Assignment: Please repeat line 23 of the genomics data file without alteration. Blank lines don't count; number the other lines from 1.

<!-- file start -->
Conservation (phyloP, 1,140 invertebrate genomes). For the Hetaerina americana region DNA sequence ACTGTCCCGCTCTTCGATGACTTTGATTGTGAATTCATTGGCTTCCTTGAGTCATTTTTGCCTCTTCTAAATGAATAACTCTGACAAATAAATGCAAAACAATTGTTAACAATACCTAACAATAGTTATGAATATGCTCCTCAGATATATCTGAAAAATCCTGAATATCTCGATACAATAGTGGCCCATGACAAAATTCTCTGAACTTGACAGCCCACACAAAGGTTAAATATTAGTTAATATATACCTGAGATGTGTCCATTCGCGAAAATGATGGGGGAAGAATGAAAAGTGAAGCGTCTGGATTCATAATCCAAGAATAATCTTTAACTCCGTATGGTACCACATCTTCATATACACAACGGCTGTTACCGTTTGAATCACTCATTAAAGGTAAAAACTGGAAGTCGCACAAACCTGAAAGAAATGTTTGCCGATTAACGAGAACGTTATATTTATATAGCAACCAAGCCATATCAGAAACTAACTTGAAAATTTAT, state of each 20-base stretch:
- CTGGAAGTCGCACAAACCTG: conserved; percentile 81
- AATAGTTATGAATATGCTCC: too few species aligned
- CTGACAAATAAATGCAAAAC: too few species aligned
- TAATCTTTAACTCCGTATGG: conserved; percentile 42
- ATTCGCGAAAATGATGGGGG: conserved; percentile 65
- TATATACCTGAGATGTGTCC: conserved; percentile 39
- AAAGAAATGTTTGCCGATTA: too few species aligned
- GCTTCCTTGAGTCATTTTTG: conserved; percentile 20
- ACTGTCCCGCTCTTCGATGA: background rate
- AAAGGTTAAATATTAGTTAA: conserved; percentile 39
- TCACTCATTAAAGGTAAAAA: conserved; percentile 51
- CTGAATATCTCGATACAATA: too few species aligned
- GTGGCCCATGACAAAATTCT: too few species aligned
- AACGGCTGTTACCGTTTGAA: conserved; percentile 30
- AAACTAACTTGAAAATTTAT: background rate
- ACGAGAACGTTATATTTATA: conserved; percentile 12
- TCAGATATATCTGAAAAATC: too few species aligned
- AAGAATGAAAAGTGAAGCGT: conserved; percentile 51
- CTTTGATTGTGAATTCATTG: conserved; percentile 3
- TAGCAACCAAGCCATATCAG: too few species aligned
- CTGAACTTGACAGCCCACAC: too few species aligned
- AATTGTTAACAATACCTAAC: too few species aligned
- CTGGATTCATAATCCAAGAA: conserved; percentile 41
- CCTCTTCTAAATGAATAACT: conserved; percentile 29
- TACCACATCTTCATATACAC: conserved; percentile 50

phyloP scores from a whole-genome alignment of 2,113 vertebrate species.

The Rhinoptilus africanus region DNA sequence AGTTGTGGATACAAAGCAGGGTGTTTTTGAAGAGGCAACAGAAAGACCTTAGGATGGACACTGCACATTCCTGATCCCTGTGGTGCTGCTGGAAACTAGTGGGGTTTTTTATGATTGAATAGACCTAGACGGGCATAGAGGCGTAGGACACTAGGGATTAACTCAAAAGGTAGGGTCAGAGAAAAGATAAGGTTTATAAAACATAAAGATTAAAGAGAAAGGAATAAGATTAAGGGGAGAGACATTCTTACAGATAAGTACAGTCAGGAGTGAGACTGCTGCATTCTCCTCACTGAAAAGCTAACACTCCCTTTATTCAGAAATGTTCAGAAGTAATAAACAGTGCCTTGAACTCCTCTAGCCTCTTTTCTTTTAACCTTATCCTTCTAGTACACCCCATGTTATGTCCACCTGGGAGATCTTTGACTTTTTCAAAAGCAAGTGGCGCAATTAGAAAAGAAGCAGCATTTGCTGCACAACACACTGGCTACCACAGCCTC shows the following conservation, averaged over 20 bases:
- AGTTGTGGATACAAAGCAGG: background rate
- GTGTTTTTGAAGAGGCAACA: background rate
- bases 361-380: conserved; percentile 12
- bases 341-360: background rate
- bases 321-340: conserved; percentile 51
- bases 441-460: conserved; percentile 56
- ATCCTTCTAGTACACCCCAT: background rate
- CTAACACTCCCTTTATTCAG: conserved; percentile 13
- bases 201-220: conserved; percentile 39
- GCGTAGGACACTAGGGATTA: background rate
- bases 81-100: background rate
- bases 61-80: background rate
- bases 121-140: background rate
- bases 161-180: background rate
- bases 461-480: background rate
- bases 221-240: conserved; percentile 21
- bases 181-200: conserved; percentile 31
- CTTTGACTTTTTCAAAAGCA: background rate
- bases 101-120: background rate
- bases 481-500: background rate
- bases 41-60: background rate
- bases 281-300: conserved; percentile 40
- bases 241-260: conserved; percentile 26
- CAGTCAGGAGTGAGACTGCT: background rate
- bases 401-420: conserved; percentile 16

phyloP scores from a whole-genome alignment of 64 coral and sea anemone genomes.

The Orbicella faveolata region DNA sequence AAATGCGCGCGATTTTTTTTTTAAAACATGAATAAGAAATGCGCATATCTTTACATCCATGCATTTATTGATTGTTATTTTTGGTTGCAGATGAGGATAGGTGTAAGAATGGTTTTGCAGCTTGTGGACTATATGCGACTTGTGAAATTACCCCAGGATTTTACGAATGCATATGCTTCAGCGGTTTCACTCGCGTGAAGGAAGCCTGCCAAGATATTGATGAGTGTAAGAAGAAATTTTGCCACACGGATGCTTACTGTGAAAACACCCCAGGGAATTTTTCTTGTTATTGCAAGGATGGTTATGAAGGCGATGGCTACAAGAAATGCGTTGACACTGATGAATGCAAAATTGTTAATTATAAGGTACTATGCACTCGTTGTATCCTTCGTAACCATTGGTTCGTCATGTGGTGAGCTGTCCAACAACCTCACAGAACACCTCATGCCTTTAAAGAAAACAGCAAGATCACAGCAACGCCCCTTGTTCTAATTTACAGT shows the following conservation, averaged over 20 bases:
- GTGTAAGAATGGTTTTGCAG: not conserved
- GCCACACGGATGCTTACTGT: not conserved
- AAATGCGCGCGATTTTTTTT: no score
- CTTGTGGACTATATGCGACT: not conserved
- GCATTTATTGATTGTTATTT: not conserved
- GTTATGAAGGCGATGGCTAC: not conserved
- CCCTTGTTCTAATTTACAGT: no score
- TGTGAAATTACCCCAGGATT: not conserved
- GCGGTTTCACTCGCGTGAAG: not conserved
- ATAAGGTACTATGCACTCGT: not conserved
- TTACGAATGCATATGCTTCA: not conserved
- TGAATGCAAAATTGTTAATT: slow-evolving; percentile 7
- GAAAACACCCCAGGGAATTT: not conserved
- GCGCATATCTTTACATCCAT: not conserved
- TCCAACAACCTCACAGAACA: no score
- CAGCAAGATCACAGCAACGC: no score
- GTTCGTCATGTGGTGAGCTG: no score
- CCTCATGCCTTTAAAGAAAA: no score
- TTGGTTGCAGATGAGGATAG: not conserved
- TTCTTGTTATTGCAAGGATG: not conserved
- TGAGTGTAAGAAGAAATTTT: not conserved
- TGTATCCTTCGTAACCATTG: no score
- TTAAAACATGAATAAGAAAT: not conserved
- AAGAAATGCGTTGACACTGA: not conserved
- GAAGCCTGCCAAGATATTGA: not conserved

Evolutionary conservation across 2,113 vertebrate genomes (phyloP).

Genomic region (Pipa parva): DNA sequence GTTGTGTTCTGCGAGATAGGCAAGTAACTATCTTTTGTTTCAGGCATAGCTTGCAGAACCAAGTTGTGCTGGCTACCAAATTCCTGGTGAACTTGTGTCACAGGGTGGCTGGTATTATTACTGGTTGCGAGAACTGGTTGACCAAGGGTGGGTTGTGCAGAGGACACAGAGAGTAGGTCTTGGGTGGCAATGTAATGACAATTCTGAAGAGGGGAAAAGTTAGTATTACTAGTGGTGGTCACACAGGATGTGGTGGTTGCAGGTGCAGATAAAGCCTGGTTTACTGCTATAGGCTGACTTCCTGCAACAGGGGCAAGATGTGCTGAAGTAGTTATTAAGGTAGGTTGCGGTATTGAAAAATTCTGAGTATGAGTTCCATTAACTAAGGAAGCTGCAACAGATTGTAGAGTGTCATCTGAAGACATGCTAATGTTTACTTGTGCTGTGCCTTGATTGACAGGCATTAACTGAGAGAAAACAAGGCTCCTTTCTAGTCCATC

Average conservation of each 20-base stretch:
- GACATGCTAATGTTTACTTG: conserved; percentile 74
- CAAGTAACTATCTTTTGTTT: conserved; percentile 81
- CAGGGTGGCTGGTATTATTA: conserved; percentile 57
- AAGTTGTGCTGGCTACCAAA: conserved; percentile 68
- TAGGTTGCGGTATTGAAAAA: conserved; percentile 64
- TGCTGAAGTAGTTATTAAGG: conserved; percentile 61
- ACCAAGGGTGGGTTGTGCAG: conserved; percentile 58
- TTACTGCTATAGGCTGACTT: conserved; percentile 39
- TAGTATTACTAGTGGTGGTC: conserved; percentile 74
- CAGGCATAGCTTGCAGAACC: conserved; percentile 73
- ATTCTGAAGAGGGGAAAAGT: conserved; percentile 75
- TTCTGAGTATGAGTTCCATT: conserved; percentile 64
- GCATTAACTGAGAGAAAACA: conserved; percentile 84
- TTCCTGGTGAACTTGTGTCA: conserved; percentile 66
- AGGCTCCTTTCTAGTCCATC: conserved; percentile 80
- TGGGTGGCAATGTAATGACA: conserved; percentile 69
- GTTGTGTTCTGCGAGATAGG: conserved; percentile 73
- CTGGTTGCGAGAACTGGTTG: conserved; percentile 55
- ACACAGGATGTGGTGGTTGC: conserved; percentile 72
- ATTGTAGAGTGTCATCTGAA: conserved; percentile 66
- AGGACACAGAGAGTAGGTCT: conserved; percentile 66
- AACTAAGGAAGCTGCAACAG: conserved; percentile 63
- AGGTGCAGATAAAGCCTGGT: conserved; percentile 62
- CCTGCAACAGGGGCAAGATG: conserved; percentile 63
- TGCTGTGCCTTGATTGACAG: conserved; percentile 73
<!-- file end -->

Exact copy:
- AATTGTTAACAATACCTAAC: too few species aligned